Now, the civil litigation over the infamous Eli Lilly Enfield robbery


Florida court case could have implications for how warehouse security is maintained

The Florida gang that stole some $70 million worth of branded drugs from an Eli Lilly warehouse in Enfield, CT in 2010 are in jail; much of the stolen drug has been recovered and disposed. Eli Lilly obtained a $48-million settlement from its insurer, National Union Fire Insurance (Pittsburgh), and now that insurer is going after ADT Security Services and its parent, Tyco Integrated Security, to win some or all of that money back.

Elizabeth Gilbert, Esq., of the New York law firm Gilbert P.C., one of the lawyers for the plaintiffs, notes that essentially nothing of Tyco’s warehouse-security equipment, or its site-monitoring services, is being faulted; rather, the case will turn on how well Tyco maintains its own internal security for, among other things, the proposals, wiring diagrams and other details of the security systems installed at the Enfield facility. The filing complaint alleges that “ADT/TYCO undergoes no routine, internal vulnerability assessments of the security of its information storage systems in Boca Raton, Florida to ensure that the confidential information in its possession is safeguarded and not improperly accessed,” and presents what the presiding judge calls a legitimate “stack of inferences” from which a jury could conclude that ADT/Tyco is at fault.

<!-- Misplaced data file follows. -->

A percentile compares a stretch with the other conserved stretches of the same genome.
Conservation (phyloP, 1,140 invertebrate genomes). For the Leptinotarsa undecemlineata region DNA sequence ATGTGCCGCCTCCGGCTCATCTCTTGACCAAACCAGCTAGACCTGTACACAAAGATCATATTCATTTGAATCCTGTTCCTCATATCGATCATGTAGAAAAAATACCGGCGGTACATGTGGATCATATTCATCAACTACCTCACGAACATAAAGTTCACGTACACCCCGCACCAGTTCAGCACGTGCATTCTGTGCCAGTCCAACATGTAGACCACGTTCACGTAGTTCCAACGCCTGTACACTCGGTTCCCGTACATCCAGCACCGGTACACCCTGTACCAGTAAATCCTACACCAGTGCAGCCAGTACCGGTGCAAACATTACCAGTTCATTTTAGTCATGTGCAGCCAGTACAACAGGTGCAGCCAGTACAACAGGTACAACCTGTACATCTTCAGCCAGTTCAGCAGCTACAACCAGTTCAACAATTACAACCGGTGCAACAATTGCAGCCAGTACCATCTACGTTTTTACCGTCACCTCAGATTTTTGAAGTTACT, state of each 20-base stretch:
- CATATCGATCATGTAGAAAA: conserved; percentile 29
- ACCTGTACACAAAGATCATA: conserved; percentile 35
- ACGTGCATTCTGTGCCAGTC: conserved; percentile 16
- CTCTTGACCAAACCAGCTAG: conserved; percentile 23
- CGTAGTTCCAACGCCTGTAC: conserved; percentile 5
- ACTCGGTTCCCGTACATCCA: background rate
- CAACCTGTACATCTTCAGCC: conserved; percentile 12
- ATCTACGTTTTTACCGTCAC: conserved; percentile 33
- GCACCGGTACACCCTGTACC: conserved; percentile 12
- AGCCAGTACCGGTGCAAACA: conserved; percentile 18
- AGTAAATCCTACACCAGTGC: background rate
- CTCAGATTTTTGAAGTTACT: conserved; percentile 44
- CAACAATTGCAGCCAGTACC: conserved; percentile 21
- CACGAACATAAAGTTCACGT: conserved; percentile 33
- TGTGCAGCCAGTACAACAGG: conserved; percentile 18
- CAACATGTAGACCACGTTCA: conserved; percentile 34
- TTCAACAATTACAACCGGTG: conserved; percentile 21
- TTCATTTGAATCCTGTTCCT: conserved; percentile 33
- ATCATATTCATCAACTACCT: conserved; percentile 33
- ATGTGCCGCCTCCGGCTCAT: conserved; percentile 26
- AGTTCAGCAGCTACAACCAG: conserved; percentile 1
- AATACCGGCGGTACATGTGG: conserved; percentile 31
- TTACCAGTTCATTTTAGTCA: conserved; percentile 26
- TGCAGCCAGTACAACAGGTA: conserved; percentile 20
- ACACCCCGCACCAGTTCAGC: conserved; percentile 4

The litigation (Case 9:13-cv-80371-KAM) began in mid-2013 following extensive discovery and other legal actions; a couple weeks ago, the presiding judge in the US District Court of Southern Florida, issued a summary judgment that clears the way for a trial to begin this month (although other motions are yet to be heard).

National Union presents evidence that suggests that the Florida gang had inside information on how the Enfield security systems were set up, which enabled them to bypass the systems (by, amazingly, cutting a hole in the roof of the facility and then rappelling into the interior of the warehouse); however, there is no “smoking gun” that demonstrates that the gang had this inside knowledge. Thus, the “stack of inferences.” It would be highly ironic if the jury trial finds that ADT/Tyco, one of the leading facility security companies in the world, did not do enough to secure its own data systems.

Another interesting element of the litigation is the back-and-forth over the value of the stolen property. National Insurance used its own forensic accountants to determine a value of $48.5 million for the “transfer-in price” as the value of the products (i.e., the value of the products at the time they physically existed in the Enfield facility); Tyco tried to justify a “pure manufacturing cost” of $4.36 million, which the judge rejected.

The takeaway for pharma supply-chain security managers, even if National Union loses this case: check with your security systems vendors as to the security of their systems for storing proprietary data. Even if no insider at Tyco handed over the Enfield blueprints, these days, data systems are ripe for outside intrusion.

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